Author Archives: Rabbi Elliot Rose Kukla and Rabbi Reuben Zellman

Rabbi Elliot Rose Kukla and Rabbi Reuben Zellman

About Rabbi Elliot Rose Kukla and Rabbi Reuben Zellman

Rabbi Elliot Rose Kukla (left) has been an activist, writer, organizer and educator for more than a decade. He has taught widely about sexual and gender diversity in Judaism in the US, Canada and Israel. His articles on the intersections between Judaism and justice appear in numerous magazines as well as in anthologies. Rabbi Reuben Zellman (right) has taught about gender, sexuality and Judaism at many congregations, conferences and universities around the U.S. He is currently Assistant Rabbi and Music Director at Congregation Beth El in Berkeley. They are part of the creative team at TransTorah.org

Make Your Community All-Gender Inclusive

We hear from trans-activists (including on this blog – see yesterday’s interview with Nick Teich) that one impediment to transgender inclusion in the Jewish community is that many people are unsure what trans inclusion actually looks like. The suggestions below provide a vital entry point for allies seeking tangible steps to make their community more transgender friendly.

All-Gender Bathrooms. Creative Common/Brian Russell

Creative Common/Brian Russell

These steps are excerpted from a pamphlet created by Rabbis Elliot Kukla, Reuven Zellman and TransTorah, in collaboration with the Institute for Judaism and Sexual Orientation and Jewish Mosaic, which in 2010 merged with Keshet.

Share these steps with friends, family, clergy, and others in your community.

Did we miss any? Add your suggestions in the comments section.

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Posted on November 21, 2012

Note: The opinions expressed here are the personal views of the author. All comments on MyJewishLearning are moderated. Any comment that is offensive or inappropriate will be removed. Privacy Policy

To Wear is Human, To Live — Divine

Jews read sections of the Torah each week, and these sections, known as parshiyot, inspire endless examination year after year. Each week we will bring you essays examining these portions from a queer perspective, drawn from the book Torah Queeries: Weekly Commentaries on the Hebrew Bible and the Torah Queeries online collection. This week, Rabbis Elliott Kukla and Reuben Zellman examine parashat Ki Teitze, proving that clothes most certainly don’t make the person.

Clothes don't make the person

Creative Commons/Mark Pike

For all those who have ever struggled with how to discipline children’s bad behavior, this week’s parashah, Ki-Teitze, offers an easy answer: stone them to death! (Deut. 21:18-21)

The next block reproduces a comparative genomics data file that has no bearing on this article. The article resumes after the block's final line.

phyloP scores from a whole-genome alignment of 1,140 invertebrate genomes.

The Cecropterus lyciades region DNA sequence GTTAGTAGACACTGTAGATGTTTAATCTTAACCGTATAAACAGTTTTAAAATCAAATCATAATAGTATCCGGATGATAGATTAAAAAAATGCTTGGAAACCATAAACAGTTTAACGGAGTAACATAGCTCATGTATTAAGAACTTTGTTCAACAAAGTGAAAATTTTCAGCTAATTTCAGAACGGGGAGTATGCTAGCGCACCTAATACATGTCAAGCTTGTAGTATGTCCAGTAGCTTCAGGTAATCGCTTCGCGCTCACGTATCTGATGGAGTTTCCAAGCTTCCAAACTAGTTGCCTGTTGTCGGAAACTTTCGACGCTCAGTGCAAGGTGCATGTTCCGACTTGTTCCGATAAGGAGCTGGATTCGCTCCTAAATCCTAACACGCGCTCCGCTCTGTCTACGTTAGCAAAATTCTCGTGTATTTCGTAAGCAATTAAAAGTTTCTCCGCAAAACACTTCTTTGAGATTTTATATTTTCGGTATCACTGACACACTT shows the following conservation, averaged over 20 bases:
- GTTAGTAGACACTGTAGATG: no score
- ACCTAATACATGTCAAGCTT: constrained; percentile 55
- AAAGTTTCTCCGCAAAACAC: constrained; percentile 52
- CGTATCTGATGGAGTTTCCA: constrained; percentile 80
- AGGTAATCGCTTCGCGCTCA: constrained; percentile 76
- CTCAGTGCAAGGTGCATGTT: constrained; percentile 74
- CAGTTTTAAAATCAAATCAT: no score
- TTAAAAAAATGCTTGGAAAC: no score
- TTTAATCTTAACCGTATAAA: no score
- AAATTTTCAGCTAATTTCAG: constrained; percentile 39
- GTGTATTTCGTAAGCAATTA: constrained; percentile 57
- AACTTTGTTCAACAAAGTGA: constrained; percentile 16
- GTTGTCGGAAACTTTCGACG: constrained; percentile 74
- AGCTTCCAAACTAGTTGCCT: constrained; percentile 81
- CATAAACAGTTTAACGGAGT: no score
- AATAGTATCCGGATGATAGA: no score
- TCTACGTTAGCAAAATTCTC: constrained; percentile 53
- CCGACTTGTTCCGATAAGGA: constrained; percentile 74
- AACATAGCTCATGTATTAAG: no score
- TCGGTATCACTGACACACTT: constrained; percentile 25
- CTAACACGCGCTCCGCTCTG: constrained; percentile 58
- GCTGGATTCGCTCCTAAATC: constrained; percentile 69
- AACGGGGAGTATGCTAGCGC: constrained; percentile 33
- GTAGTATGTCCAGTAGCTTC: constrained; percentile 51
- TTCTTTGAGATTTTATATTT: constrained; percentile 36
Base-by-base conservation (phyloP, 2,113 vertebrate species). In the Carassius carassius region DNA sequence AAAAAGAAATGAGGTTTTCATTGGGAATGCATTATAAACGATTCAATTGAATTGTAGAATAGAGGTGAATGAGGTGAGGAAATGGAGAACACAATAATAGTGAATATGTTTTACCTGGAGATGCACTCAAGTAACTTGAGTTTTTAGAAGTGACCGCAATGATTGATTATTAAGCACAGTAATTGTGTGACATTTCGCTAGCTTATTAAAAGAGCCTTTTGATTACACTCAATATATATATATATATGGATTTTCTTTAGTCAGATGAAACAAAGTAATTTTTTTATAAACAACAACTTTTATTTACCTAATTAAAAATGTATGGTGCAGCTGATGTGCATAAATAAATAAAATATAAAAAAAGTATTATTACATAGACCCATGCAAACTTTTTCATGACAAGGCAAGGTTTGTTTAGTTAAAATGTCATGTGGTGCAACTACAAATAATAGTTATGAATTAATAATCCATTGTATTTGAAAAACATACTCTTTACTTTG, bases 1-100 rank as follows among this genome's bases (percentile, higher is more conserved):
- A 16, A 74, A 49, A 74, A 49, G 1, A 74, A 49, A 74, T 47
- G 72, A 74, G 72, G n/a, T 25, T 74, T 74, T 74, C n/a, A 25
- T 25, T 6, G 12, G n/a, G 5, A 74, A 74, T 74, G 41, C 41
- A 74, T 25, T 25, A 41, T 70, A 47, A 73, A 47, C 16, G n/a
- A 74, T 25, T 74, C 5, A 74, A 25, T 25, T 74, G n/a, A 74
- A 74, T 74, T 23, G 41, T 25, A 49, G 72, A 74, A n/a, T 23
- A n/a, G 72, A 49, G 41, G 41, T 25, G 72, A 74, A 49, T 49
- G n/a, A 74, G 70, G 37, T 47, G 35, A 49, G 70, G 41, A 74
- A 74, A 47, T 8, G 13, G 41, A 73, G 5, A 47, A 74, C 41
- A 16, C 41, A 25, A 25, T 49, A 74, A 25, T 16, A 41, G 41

Thankfully, Jews have recognized for over a thousand years that this is an unacceptable solution to a common problem. In fact, we learn in the Talmud (Sanhedrin 71a) that this apparent commandment of the Torah was never once carried out. Our Sages refused to interpret this verse literally, as it conflicted with their understanding of the holiness of each and every human life.

With this scenario in mind, let us look at another verse in our parashah: “A man’s clothes should not be on a woman, and a man should not wear the apparel of a woman; for anyone who does these things, it is an abomination before God.” (Deut. 22:5) Just as classical Jewish scholars reinterpreted the commandment that says rebellious children should be stoned to death, they also read this portion’s apparent ban on “cross-dressing” to yield a much narrower prohibition.

The great medieval commentator Rashi explains that this verse is not simply a prohibition on wearing the clothes of the “opposite gender.” Rashi writes that such dress is prohibited only when it will lead to adultery. Maimonides, a 12th-century codifier of Jewish law, claims that this verse is actually intended to prohibit cross-dressing that is for purposes of idol worship (Sefer haMitzvot, negative mitzvot 39-40). In other words, according to the classical scholars of our tradition, wearing clothes of “the wrong gender” is proscribed only when it is for the express purpose of causing harm to our relationship with our loved ones or with God. The prohibition that we learn from this verse is very specific: we must not misrepresent our true gender in order to cause harm. Otherwise, wearing clothing of another gender is not prohibited. The Talmud puts it most succinctly: v’ein kan toevah — “there is no abomination here” (Babylonian Talmud, Nazir 59a-b).

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Posted on August 27, 2012

Note: The opinions expressed here are the personal views of the author. All comments on MyJewishLearning are moderated. Any comment that is offensive or inappropriate will be removed. Privacy Policy

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